10. I'm pagan and live in a tiny town in the Bible Belt. From my own experiences tollerance only goes as far as people of the exact same religion. Try to admit that you're different only results in being hurt.

  11. So wrong for any person, of any faith (or not) to ostracize and ridicule and make any other human feel bad in any way. Wrong, also, for anyone to tell any person of any faith that they are not allowed to honor their faith. Like it or not, our country was founded on the basis of religious freedom—that all may worship and believe as they choose. By removing the right for anyone to say a prayer, or sing a song that involves the word "God" or remove His name from our beloved Pledge of Allegiance is to remove religious freedom from our country. These precious things aren't a way of forcing anyone to believe a certain way or of criticizing a certain belief system. Those who feel so are simply choosing to be victims. This little town in the original post needs some serious education in Christianity. Or even just the Golden Rule or even simpler: general kindness and courtesy. Religion isn't the problem. It's selfishness and ignorance as social flaws.

  12. I feel so sorry for this poor family. I am also an atheist and know what is is like to be targeted. Once I became public with my beliefs I lost a couple of friends who didn't agree with what I believed. This girl should have not gone through what she had to. I hope my children never have to go through this. I wish all people of faith would understand that we are not out to get them and we are not trying to convert them to the "dark side". We just want to live our lives the same way everyone else does, in peace. Thanks everyone for such great understanding and support!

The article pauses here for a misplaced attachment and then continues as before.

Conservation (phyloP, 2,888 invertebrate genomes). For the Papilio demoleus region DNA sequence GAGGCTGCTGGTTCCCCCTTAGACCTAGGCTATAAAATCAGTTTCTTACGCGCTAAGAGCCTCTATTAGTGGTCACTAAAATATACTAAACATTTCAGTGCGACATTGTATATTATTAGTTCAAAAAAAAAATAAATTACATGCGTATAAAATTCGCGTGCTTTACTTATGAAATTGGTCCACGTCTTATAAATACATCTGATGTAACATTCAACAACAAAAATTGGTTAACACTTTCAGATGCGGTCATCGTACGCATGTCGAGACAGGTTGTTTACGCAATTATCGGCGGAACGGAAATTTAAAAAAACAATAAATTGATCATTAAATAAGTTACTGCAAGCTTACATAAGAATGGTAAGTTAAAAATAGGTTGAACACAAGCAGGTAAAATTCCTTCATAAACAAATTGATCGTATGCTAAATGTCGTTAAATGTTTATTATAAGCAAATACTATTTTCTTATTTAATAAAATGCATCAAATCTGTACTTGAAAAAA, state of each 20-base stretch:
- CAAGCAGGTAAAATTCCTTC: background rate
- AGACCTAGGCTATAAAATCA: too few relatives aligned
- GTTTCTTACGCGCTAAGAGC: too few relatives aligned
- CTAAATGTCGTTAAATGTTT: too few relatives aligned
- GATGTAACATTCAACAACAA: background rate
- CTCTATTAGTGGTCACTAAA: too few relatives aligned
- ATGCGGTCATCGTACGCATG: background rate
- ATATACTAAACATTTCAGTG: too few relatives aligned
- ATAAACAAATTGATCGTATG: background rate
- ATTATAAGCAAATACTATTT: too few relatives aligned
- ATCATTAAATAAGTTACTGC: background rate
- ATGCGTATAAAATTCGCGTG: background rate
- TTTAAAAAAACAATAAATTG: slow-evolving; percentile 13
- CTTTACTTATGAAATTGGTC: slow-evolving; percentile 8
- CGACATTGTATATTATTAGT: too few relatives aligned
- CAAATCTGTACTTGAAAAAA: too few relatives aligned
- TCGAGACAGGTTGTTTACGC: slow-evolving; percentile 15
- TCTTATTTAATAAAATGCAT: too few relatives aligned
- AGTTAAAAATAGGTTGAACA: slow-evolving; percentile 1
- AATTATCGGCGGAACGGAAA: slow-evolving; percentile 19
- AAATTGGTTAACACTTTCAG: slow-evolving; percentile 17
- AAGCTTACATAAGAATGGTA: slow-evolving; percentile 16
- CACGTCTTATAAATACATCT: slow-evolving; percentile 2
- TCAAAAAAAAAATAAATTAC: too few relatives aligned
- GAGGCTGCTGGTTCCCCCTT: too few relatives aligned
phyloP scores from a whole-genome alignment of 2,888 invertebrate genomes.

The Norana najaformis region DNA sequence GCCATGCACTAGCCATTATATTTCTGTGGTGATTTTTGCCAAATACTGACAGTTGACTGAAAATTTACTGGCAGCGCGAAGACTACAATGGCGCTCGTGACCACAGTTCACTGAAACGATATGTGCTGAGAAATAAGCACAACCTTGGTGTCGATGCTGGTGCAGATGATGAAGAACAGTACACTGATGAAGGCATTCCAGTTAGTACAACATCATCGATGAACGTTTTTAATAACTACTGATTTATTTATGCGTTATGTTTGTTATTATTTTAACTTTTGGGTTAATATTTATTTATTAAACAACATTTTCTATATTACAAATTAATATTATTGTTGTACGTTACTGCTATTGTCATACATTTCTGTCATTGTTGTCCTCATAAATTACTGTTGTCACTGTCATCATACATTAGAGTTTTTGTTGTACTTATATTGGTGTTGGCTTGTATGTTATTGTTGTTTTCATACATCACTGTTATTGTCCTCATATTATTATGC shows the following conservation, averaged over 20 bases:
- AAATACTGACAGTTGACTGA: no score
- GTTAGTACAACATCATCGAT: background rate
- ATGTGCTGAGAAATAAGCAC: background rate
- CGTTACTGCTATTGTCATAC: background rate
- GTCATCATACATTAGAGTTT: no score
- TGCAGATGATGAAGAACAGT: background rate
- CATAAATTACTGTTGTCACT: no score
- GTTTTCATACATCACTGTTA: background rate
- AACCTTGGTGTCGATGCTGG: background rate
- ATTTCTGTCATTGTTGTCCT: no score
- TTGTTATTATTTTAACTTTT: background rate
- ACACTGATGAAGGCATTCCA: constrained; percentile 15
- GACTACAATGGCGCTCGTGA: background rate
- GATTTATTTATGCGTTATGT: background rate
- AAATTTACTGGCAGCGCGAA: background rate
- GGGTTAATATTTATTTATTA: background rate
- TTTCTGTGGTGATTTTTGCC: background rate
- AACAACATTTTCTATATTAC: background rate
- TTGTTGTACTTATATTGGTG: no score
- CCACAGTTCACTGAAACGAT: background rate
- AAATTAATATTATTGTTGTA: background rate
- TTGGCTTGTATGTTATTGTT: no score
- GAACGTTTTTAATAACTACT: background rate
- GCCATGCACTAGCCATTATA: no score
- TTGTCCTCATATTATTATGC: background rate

13. I watched part of the documentary, and quite frankly, it sounds to me that this young girl and her family are also intolerant. They have an agenda that they are interested in promoting in regard to going against the status quo in their community. The thing that makes this whole issue confusing is the fact that this whole thing is centered around religion. Religion is man's attempt to reach God on man's terms, through human wisdom. People often exalt their religious beliefs and practices above a relationship with God. If a person is truly a Christian in their heart, they with esteem others above themselves and will not defy the golden rule which is to love your neighbor as yourself. I used to think that I was a Christian because I was raised in a Catholic family. However, I never actually became a Christian until 3 years ago when I had a conversion experience and God melted my heart. The thing is most of the people that call themselves Cristian in that community, don't even know God. They are just going through the motions. Otherwise, they would not be judging others that are different from themselves. If they really knew God, they would be loving that family unconditionally and trying to share that love of Christ. I see a lot of intolerance and ignorance coming from all the different players in this scenario, but that's human nature for you. Strife is always a result of sin.